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Becht Engineering Blog

In this section of the site contributing authors submit interesting articles relating to the various services, industries and research & development efforts of Becht Engineering.

Reducing Coupling weights in Large Motor Driven Pumps

coupling Pump Coupling Assembly
One of the major issues in designing large motor driven pump applications is minimizing the overhung weight on the pump rotor.  Motor or gearbox drives are designed and sized independently of the driven unit.  They are based on motor frame size and/or gearbox frame sizes and the drive component manufacturer has no information on the actual driven unit.  In motors, the design of engineered motors is based on years of experience and rules of thumb.  The motor rotor is significantly heavier than the pump rotor, thus requiring it to be much larger in diameter than the driven unit size to support the rotor weight and give an acceptable bearing surface area.  It is not unusual for the motor output shaft size to be twice the input shaft size of the driven unit shaft. Size Matters The shaft size differences are basically a product of economics.   It cost money for a motor...
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Your pump's Mean Time Between Repairs (MTBR) is what?...Or what should it be...

Your pump's Mean Time Between Repairs (MTBR) is what?...Or what should it be...
Many of the tourist spots around the world have panhandlers. Some of the more creative ones stand on street corners advertising that they will tell you where you got your shoes, for a dollar. Of course it turns out that “you got your shoes” at the corner of Bourbon and St. Peters - or wherever you happen to be standing at the moment. It’s a play on words. However, being able to predict your pump Mean Time Between Repairs (MTBR) is not a play on words. Indeed it can be done quite accurately. I am often asked to do a facility rotating equipment reliability audit. After all, the plant’s management has heard that top tier plants have pump MTBR’s in excess of 100 months. They would be happy to have half that number. Hence the need to understand the major MTBR influencing factors. The main broad reliability categories that determine what...
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Oil System Cleaning - Making Oil Flushing a Predictable Procedure

Oil system cleaning or Oil Flush has humbled many Machinery Guys . What seems like a very simple task often turns out to be to the Achilles' heel and often unpredicted and embarrassing critical path of the machinery overhaul. The purpose of this article is to outline improvements that we have implemented to the old-fashion "Flush and Pray" procedure that will make the planning and execution of your routine oil flushes a predictable and successful part of your machinery overhaul. After finding ourselves in the "Flush and Pray" situation and trying to explain the overhaul start-up delay caused by flushing delays several times, we worked on ways to improve oil flushing procedures and effectiveness. We developed new methods and procedures to assure success in the allotted time. These new methods and procedures were used and constantly improved over time. The "Flush and Pray" procedure has been replaced with improved methods and...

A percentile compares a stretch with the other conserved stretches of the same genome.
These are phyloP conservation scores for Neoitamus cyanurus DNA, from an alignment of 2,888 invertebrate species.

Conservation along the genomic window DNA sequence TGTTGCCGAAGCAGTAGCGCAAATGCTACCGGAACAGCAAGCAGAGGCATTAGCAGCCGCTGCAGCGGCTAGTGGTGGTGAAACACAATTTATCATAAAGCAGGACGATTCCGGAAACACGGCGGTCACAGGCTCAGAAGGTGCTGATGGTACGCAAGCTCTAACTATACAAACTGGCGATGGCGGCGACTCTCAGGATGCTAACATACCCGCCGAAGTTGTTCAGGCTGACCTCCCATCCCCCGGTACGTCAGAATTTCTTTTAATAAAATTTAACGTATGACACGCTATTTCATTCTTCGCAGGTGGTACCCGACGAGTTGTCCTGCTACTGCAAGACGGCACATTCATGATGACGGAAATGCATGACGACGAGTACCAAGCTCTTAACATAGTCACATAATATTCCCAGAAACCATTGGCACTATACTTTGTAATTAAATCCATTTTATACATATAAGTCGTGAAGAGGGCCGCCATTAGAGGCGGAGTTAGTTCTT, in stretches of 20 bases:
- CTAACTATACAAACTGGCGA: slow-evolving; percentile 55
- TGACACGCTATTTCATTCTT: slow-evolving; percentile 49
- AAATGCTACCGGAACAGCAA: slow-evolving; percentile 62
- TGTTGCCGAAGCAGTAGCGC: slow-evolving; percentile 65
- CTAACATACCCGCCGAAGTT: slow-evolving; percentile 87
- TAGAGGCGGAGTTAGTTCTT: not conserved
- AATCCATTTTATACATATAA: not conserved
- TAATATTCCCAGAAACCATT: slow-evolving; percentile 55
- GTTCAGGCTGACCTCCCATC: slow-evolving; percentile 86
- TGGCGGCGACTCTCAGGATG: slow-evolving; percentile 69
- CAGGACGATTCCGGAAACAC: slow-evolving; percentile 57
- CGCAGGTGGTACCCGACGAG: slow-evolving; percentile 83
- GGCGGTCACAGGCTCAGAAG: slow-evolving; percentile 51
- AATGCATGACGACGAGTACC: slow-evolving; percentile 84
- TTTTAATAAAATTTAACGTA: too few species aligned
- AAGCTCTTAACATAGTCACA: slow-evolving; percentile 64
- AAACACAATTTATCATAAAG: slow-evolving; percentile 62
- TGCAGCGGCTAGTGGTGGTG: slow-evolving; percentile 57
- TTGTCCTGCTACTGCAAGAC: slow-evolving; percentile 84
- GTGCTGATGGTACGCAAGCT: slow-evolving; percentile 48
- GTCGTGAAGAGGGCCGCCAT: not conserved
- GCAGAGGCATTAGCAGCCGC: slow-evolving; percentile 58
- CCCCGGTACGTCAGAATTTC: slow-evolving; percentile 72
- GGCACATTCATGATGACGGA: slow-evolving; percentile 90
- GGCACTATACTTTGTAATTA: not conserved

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Recent Comments
Randy Passman & Stanley Fussell

Stanley B. Fussell

Sorry for taking so long to respond. I had some health issues that postponed my response. The risk associated with not cleaning th... Read More
Monday, 14 October 2013 17:17
Guest — EVELYN SERRANO

What are the potential risks a...

Can you please tell me what are the potential risks that can occur before, during and/or after the process? How do you mitigate s... Read More
Tuesday, 08 October 2013 17:11
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Pump Trips and Check Valve Closure

Pump Trips and Check Valve Closure
Pump Trips and Check Valve Closure Systems running multiple pumps in parallel can undergo serious equipment and piping damage during a pump trip caused by a power outage or pump mechanical failure. Uncontrolled reverse flow in the system can occur and if improperly selected check valves are used it can result in pumps running backwards or transient pressure spikes in the system, i.e., water hammer. Water hammer will occur if reverse flow occurs prior closure of the check valve and the effect increases with higher reverse flow velocity. Becht has worked with clients on analysis of the design of their systems, e.g., a water treating facility running multiple 52,000 gpm pumps in parallel, a seawater pump station pumping cooling water through a several mile pipeline to an inland facility and a boiler feed water circulation system for a 3000 psig forced circulation boiler. In a three pump system (two operating and...
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